Singapore’s bicentennial year celebrations will mean up to S$300 GST Voucher cash payouts for its 1.4 million-strong lower-income group. There will also be a Workfare Bicentennial Bonus for workers – they will get an additional 10% of their WIS payment as a bonus for work done in 2018 (minimum $100 in cash). Personal income tax for tax residents will be capped at $200 per taxpayer – a rebate of 50% with an estimated cost of about $280 million. Apart from the Bicentennial Bonus, a $200 million Bicentennial Community Fund will also be set up to encourage Singaporeans to give back to the larger community.
If budgets were like good ice creams, Singapore’s 2019 budget would take the cake! There is nothing controversial here – all the major highlights are as expected. Given that the coming year is an election year for the country, there is no reason for the current government to deviate from the script. In that sense, this budget is a tad populist, with benefits for the pioneer/older generation. The theme of ‘smart nation; and adoption of technology – which has been a constant refrain during Prime Minister Loong’s reign – remains foremost with the continued clampdown on foreign workers and the country’s reliance on it.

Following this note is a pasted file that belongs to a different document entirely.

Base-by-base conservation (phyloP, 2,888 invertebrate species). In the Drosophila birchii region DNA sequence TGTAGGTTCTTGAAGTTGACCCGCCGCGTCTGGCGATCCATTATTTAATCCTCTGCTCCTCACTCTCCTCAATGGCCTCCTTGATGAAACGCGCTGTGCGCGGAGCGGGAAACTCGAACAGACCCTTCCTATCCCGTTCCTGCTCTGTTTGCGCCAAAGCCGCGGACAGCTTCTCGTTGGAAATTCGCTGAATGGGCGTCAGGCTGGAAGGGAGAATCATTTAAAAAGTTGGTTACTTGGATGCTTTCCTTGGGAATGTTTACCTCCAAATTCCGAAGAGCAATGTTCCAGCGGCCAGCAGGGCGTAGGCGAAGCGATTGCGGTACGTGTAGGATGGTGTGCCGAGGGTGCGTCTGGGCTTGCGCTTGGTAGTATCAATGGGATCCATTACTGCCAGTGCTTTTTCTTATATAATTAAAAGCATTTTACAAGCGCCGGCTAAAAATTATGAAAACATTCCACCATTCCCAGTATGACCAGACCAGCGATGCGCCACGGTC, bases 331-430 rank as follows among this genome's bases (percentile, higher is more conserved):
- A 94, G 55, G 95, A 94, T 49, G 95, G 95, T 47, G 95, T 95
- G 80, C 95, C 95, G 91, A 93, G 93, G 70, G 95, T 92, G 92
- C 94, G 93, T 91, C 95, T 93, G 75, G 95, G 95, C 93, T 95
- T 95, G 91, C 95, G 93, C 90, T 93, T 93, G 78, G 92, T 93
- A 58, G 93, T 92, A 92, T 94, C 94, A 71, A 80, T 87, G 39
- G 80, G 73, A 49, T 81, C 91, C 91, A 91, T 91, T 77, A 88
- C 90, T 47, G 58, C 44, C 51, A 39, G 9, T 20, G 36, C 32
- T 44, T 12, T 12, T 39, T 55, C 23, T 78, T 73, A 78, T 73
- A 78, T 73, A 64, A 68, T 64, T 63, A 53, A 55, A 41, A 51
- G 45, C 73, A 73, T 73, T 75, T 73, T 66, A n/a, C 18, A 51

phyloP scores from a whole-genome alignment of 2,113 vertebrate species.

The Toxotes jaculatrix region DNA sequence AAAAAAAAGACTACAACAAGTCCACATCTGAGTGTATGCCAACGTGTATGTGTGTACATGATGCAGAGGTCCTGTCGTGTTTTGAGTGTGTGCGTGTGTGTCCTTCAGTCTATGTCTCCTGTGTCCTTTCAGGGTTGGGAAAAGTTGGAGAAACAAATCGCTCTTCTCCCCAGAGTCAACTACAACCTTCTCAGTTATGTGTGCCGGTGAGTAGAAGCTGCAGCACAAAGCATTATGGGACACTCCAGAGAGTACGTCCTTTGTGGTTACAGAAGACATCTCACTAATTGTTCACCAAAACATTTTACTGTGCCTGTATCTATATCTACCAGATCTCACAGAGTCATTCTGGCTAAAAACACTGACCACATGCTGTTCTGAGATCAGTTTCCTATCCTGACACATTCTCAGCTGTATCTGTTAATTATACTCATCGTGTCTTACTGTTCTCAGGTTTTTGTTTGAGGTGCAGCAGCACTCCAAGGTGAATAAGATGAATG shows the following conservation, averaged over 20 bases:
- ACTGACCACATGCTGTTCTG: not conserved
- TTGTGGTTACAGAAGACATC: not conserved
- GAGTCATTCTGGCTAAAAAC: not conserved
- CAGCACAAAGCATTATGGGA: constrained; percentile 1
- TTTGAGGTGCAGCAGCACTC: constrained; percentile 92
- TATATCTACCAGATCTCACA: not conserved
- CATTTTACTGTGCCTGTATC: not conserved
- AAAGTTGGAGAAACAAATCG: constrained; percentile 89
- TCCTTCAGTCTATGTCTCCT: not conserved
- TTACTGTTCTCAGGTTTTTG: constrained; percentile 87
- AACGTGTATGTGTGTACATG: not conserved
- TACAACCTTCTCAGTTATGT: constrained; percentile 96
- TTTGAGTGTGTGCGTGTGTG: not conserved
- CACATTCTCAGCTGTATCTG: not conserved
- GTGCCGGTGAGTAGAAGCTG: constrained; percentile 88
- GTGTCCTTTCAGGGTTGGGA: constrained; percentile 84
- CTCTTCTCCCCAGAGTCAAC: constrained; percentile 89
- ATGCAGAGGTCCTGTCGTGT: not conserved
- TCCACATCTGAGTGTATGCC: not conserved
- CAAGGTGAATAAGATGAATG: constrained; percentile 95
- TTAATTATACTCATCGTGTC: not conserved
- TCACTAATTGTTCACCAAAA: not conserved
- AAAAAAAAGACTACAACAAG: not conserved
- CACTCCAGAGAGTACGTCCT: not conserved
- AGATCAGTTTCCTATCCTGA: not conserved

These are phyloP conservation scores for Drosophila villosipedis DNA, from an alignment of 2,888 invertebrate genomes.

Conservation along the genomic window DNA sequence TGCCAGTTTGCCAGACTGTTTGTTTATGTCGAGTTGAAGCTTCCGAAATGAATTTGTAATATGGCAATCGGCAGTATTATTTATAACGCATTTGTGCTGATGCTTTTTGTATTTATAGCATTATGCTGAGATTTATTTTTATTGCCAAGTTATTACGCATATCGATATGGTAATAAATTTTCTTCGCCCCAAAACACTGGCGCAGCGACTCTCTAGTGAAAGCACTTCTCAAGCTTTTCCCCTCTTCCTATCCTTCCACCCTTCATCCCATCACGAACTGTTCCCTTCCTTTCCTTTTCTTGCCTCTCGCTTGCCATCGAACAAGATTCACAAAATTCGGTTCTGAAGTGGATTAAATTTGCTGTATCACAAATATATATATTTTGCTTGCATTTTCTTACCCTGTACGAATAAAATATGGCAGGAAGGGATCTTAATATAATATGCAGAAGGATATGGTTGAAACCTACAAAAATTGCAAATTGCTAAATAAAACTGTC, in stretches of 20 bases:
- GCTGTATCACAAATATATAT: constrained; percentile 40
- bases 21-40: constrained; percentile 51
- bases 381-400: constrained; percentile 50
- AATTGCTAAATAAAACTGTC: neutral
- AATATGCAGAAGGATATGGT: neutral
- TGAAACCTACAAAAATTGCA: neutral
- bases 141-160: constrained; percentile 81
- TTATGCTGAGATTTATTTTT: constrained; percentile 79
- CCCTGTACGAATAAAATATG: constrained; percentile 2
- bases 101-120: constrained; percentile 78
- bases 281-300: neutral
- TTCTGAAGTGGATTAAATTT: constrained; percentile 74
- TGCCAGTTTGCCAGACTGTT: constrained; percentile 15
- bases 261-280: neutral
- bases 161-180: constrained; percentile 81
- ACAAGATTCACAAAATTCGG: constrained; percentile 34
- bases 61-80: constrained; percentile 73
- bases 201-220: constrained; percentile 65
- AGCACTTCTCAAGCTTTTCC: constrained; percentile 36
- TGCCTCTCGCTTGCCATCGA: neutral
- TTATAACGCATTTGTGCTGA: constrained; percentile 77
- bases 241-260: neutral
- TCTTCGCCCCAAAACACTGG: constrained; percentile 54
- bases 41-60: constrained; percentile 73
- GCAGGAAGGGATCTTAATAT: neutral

There is one section that may have a beef with this budget – travelers who will now be able to celebrate their trips abroad with only 2 liters of the ‘good stuff’!
The materials and data contained herein are for information only and shall in no event be construed as an offer to purchase or sell or the solicitation of an offer to purchase or sell any securities in any jurisdiction. Kristal Advisors does not make any representation, undertaking, warranty or guarantee as to the update, completeness, correctness, reliability or accuracy of the materials and data herein. All opinions, forecasts or estimation expressed herein are subject to change without prior notice. Kristal Advisors and its affiliates accept no liability or responsibility whatsoever for any direct or consequential loss and/or damages arising out of or in relation to any use of opinions, forecasts, materials and data contained herein or otherwise arising in connection therewith.